William S. Hart Union High School District board members approved updates to the district’s 20-year-old English-learner policies Wednesday.
First passed in 1999, the board policies had not been updated on paper for the last two decades, although there have been changes to the district’s policies at its various school sites over the last two decades, according to Jan Daisher, director of special programs for the Hart District. Thursday’s approval essentially brings the district up-to-date “on paper,” for policy changes dictated by the state since the district’s last revision.
“It’s not that we haven’t changed the program to meet all the new laws and legislation, we just had never updated the policies on paper,” said Daisher. “Over the last 20 years, education for English learners has changed dramatically in California.”
Board policy updates involved “starting over entirely,” according to Daisher, who said the word “language” had been stricken from the term for these students, who are now being referred to as “English Learner,” as opposed to “English Language Learner.” The policies also now reflect school staff’s prerogative to ensure equal learning opportunities for EL students, and the one hour given to them each day for designated support.
Daisher said the latest law, Proposition 58, repealed a piece of legislation passed in 1998, named Proposition 227. Proposition 227 required all students to be taught in English and that “English Language Learners” be put in separate “sheltered classes and no bilingual education would be offered.
The revisions — mandated by Proposition 58, which California voters approved in 2016 — have been implemented over the last few years, ultimately leading to the 2018 California EL Roadmap. The roadmap changed policies for English learner programs, from ensuring English proficiency, to requiring parent involvement, to creating integrated and designated English Language Development.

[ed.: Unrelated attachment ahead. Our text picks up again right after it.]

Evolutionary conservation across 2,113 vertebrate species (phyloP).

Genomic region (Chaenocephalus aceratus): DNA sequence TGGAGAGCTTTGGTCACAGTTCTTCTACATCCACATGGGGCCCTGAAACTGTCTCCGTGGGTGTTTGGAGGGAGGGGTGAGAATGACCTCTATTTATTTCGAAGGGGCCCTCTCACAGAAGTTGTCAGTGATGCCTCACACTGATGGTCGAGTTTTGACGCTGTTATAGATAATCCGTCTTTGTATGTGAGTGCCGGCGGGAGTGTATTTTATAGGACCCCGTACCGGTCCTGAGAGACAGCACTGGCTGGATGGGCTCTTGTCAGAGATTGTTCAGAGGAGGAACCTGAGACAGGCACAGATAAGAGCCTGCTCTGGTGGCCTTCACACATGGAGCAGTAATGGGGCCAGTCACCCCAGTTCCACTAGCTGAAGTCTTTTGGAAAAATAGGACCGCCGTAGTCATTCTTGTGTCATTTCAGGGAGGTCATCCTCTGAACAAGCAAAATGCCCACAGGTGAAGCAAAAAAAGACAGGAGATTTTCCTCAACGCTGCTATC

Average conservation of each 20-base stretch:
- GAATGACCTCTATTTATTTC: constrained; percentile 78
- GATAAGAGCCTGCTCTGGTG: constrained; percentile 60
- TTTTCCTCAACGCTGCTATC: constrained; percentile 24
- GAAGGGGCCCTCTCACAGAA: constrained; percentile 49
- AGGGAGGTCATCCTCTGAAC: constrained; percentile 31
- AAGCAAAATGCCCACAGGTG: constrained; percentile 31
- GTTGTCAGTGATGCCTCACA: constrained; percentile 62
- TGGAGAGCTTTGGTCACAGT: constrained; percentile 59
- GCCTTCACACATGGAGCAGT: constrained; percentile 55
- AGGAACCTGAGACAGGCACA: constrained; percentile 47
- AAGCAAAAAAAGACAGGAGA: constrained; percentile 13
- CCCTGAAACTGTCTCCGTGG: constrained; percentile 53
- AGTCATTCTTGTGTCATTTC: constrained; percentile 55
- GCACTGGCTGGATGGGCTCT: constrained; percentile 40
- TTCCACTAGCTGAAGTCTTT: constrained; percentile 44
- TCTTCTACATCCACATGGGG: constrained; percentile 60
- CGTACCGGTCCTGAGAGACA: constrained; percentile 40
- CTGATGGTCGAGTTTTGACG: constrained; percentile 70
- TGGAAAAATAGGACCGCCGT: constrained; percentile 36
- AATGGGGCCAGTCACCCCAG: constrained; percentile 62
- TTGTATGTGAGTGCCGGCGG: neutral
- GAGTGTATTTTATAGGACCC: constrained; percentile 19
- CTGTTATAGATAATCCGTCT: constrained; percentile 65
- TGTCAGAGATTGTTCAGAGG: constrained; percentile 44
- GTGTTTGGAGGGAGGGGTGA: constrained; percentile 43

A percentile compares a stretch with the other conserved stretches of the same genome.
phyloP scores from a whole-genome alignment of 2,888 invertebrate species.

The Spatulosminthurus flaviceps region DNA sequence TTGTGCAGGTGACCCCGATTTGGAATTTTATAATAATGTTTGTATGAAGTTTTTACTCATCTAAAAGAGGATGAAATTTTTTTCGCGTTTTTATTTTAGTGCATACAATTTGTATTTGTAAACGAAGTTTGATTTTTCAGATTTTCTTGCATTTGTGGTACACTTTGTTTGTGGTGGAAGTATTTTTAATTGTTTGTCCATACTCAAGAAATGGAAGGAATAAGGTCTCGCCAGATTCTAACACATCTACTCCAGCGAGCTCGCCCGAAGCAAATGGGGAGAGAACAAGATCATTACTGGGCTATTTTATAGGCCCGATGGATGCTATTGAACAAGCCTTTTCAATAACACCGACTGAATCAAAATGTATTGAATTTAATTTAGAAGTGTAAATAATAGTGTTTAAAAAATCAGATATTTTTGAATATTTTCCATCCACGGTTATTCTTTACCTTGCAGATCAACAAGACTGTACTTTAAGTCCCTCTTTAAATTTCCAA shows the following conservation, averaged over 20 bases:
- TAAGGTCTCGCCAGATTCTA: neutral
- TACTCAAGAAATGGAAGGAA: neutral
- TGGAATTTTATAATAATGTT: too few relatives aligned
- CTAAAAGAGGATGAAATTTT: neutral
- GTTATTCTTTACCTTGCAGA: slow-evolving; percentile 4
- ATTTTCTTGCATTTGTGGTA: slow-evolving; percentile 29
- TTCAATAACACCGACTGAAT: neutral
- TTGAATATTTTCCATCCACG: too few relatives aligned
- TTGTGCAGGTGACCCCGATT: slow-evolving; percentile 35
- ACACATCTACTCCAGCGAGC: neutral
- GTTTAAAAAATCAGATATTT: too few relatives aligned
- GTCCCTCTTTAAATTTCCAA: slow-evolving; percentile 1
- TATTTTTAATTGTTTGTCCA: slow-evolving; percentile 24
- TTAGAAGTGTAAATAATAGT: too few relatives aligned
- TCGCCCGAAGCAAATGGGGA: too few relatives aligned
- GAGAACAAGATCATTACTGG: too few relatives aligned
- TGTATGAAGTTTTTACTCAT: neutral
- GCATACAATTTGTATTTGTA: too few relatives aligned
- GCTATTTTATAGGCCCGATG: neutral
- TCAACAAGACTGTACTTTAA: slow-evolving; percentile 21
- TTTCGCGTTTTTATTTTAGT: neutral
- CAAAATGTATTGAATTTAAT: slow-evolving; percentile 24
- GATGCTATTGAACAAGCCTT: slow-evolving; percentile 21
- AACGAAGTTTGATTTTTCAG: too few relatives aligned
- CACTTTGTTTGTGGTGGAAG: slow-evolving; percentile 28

“What we found was that English learners didn’t have the same opportunities as our English-speaking students,” said Daisher. “And that’s not fair, that’s a civil rights violation … so that’s where the new laws have all come in to say, ‘No, no, no — English learners shall not be denied the same opportunities as every student enrolled in school.’”
The bulk of the work done over the last two years, according to Daisher, has been to integrate these students into general education classes, taking English, science and history classes. Teachers are also taught how to teach these students.
“That language barrier is challenging, but that doesn’t mean they can’t learn,” said Daisher.
Other policies already in practice by the district but codified during the Wednesday night meeting included new identification, assessment and placement standards, as well as parent notification of testing-assessment results within 30 days. In addition, the “integrated education” portion into policy, the district also updated its policies involving the designated support portion.
“They have a class where all we’re going to be working on in there now is the language itself and supporting them in all their other subjects,” said Daisher, adding that the designated support class is for an hour each day.
Another major change, according to Daisher, was that the definition for English Learners went from a paragraph, to a longer definition that was more specific to the goals the district and state have for these students.
“I think it is excellent because it defines what we want to teach English learners and what we want to accomplish in specificity,” said Hart District board President Bob Jensen. “Mind you, I think (district staff and board members) have done an excellent job with English learners; but I like the fact that we’re making our objectives more specific, because I think it will enhance their accomplishments.”